November 20th: The MLBPA has announced a 24-hour extension for talks. The new deadline is 8pm ET Tuesday. I suppose this means the two sides (three sides, really) are making enough progress that the union is willing to extend talks to make sure this gets done. So … good news?
November 16th: According to Jon Heyman, the MLBPA has set a Monday deadline to settle the ongoing dispute regarding Shohei Ohtani and the posting system. If MLB, NPB, and MLBPA can not come to an agreement in four days, Ohtani will not come over this winter, and will instead return to the Nippon Ham Fighters next season.
The posting agreement expired a few weeks ago, and MLB and NPB agreed to grandfather Ohtani in under the old agreement, meaning the (Ham) Fighters will set a $20M release feel. The MLBPA doesn’t like that though. They don’t want so much money going to the (Ham) Fighters and so little money going to Ohtani, hence the dispute. MLBPA’s approval is needed to finalize the posting system.
Because he is only 23, Ohtani is subject to the international hard cap, which will severely limit his earning potential. The Rangers and Yankees are said to have the most hard cap space available at $3.5M or so each. Furthermore, Ohtani can only sign a minor league contract, and will earn the league minimum next year. Ouch.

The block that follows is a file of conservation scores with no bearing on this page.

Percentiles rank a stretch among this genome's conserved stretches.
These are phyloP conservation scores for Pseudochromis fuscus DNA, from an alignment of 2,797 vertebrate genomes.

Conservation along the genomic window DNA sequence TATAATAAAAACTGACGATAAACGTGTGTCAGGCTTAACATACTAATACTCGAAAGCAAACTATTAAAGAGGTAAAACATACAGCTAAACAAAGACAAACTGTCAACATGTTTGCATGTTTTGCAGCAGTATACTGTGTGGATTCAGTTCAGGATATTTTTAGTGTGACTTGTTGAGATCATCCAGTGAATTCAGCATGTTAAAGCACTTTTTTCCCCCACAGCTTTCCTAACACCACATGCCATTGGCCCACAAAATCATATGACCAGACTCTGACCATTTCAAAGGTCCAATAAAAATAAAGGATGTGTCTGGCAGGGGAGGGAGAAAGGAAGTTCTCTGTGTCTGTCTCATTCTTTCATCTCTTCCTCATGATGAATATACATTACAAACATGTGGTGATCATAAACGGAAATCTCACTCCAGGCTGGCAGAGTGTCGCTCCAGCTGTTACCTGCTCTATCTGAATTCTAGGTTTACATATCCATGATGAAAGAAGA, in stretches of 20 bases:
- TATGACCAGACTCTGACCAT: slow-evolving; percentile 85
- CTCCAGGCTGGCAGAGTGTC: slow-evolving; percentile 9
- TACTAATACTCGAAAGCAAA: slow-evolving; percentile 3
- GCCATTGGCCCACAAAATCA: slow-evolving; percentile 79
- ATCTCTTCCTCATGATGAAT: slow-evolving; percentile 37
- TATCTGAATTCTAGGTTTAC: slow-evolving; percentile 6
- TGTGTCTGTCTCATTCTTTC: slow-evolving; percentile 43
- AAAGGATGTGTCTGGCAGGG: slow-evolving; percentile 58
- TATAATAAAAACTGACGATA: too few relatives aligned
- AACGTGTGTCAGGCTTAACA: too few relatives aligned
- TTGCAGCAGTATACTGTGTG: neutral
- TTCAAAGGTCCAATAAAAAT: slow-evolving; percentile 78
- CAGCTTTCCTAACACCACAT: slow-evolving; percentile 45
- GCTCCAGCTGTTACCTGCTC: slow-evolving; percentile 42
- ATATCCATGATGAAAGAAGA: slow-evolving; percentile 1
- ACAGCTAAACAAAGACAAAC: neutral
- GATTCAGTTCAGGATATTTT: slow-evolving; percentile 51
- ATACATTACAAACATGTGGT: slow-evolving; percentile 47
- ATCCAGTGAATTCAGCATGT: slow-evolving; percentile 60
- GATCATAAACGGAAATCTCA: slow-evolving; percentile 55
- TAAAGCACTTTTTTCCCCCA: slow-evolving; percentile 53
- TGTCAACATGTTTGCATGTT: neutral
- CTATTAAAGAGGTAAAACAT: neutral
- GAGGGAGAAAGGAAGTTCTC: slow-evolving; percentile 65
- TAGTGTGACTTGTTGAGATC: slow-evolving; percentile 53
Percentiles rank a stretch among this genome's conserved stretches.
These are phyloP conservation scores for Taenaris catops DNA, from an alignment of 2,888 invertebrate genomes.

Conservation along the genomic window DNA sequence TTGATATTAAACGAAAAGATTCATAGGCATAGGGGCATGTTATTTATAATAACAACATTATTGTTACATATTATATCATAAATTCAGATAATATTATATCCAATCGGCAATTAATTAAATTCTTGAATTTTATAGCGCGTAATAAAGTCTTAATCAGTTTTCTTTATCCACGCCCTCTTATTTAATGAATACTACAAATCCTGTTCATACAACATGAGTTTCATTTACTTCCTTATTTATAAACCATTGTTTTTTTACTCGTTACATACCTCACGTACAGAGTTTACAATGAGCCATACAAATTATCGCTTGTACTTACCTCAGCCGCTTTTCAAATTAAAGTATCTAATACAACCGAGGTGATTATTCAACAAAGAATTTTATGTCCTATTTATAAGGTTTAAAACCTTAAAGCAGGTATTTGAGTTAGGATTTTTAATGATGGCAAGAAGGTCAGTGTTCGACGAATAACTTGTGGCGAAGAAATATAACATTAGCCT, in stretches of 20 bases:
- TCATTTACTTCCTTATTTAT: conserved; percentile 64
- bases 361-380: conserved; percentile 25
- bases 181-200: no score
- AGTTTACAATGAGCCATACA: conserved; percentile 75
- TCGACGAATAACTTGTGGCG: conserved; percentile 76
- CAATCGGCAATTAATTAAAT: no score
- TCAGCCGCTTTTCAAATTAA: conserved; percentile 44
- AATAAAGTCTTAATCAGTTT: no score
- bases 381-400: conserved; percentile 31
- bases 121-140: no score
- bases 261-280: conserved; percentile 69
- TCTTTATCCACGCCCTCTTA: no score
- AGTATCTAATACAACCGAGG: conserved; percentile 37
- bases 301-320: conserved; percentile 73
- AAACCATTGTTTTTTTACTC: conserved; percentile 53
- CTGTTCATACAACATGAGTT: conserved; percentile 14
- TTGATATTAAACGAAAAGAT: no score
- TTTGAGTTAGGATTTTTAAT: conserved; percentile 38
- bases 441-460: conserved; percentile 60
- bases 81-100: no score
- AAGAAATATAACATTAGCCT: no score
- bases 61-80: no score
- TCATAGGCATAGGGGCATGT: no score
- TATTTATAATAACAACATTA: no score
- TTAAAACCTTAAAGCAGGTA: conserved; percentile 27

Of course, the MLBPA agreed to the international hard cap last year as part of the current Collective Bargaining Agreement. The union has been selling out its future members for years by agreeing to draft and international spending limits, and now there’s a star player who could’ve changed baseball’s salary scale and helped all MLBPA members, but can’t.
The MLBPA had their seat at the table. They could’ve rejected an international hard cap. We all knew about Ohtani last year. He was not a secret. MLB and the MLBPA knew he would come over at some point, yet the union agreed to the hard cap anyway. And if all the parties involved fail to come to an agreement by Monday and Ohtani has to stay in Japan next year, it will be the MLBPA’s fault.